The Diner: A true American hallmark, that first appeared on the horizon in the early 70's (the 1870's that is), and has remained a fixture on the American psyche since. If you've never been to one, why not go ahead and have your next meal there? There maybe one right around the corner from where you live. If not, well, like me, you can sit back and look at the glorious images that are available and hope that one day your dream comes true. But until then: remember to adhere to the Ten Commandments, and yeah--if you can--get a copy of Diner (youtube) and watch it. It might not be "strictly" about Diners, but it's fun all the same. [previously]
Time, Tide, and Tonics: The Patent Medicine Almanac in America. "Almanacs have been a part of American life since its very beginning. One of the first books printed in English America was an almanac [pdf]. By the mid-18th century the almanac had become, after the Bible, the book most likely to be found in ordinary homes. Produced annually, almanacs provided practical information and entertainment."
Slavery in the North is a website covering the 200-year history of slavery in the northern colonies in what would become the United States.
Texas Beyond History is a comprehensive web site covering the last 10,000 years of human occupation of (what is now called) Texas. A small section of the site was previously posted on Metafilter. via archaeolog.
The of Battlefields and Bibliophiles blog has a fun quiz. Check your knowledge of American Civil War battlefields by guessing which battleground is featured in the Google Earth images. Answers here. [more inside]
Want to study some history and have hundreds of hours on your hands? Don't worry now. We already exhaustive know about the Valley of the Shadow project. But what about Great Unsolved Mysteries in Canadian History, a bilingual English-French archive? If neither of these (vast) subjects tickle your pickle, don't worry... [more inside]
A nation of outlaws. A century and a half ago, another fast-growing nation had a reputation for sacrificing standards to its pursuit of profit, and it was the United States.
On November 29, 1864, John Chivington led the Colorado Volunteers in a dawn attack in which at least 150 Cheyenne men, women and children were slaughtered (many of their corpses grotesquely mutilated), bringing a new wave of Indian-white conflict to Colorado's high plains along the Santa Fe Trail. The Sand Creek Massacre National Historic Site was officially dedicated today. See photos of some of the people involved, read some contemporary propaganda concerning the event, as well as actual testimony from witnesses and perpetrators.
First Nations Histories is a site with compact histories of 48 first nations, from the Abenaki to the Winnebago, written by Lee Sultzman. They are primarily focused on nations in the Northeast, Midwest, with a smattering in the Plains and the Southeast. It also hosts two articles that aren't part of the project, Manifest Destiny and Western Canada and The Coree are Not Extinct.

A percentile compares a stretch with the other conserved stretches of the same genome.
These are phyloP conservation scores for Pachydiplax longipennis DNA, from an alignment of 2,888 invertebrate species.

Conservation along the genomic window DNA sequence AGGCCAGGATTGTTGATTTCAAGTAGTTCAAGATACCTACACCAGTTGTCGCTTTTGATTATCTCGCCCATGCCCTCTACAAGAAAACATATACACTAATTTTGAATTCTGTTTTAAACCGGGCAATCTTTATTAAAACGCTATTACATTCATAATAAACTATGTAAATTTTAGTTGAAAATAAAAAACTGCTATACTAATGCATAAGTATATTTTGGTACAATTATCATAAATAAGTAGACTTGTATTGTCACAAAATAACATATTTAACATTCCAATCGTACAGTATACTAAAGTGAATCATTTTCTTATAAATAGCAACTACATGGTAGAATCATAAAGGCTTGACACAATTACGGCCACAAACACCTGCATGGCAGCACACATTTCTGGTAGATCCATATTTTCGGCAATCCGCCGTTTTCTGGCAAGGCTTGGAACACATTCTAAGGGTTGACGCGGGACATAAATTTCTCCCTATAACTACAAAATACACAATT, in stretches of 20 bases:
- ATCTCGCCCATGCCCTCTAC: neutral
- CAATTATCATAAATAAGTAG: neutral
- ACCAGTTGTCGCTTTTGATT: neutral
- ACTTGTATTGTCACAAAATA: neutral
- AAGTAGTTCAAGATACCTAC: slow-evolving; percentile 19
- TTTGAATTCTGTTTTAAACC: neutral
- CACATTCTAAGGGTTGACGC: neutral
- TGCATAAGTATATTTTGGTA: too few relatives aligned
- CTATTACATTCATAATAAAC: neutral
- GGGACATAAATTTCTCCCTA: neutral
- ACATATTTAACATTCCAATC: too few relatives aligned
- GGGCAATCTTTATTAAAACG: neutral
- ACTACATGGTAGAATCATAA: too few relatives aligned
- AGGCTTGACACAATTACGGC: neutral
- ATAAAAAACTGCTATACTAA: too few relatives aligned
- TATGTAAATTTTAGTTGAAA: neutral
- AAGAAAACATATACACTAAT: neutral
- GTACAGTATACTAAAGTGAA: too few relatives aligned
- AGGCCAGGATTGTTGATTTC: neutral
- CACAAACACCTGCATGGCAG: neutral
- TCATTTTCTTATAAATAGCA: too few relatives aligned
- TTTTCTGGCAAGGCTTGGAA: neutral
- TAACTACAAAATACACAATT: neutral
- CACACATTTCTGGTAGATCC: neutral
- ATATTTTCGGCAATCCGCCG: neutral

The Young Brothers Massacre. The gunfight that killed the most law enforcement officials is US history did not happen at Waco or Kansas City, but just outside of Springfield, MO (which was also home to the first famous "high noon" shootout of the Wild West). On January 2, 1932, the two Young Brothers murdered the six policemen who'd come to arrest one of them for killing a town marshall. Not much later, they met their own end. This 1932 quickie pulp remains the best (or at least most readable) version of the story. (Warning: a few postmortem photos are included).
Most people know that Abraham Lincoln was elected in 1860. However, not many people know that a man named John J. Crittenden made a last-ditch effort to amend the Constitution, as a compromise between the north and south. How would have American history have progressed if this was the 13th Amendment as opposed to this?
The Zobo! Spanish-American Chess Men! Where can you find these amazing products, including Sanitary Belt Pads the Toilet Mask, or a handy goat harness, at amazing, rockbottom prices? The Sears, Roebuck Catalog, of course. Everything you could need for the modern American family! They did houses (1, 2) even. Starting in 1888 and mostly selling watches, this venerable institution of consumerism spent its first 10 years rapidly growing and adding products, lasting for over 100 years before finally folding in 1993. The catalog still stands as a detailed historical document of what the average American would buy to get through life. They make a fun collector's item, too (1902 available on CD-ROM as well). [ This post inspired by the 1902 Sears, Roebuck Catalog blog. ]
The Goats of West Point ”...though only about twenty years of age, had the appearance of being much older. He had a worn, weary, discontented look, not easily forgotten by those who were intimate with him.” A new book tells the story of Sergeant Major Edgar Allan Poe, Battery H (.pdf), First Artillery Washout, West Point, Class of 1834. And of other famous cadets.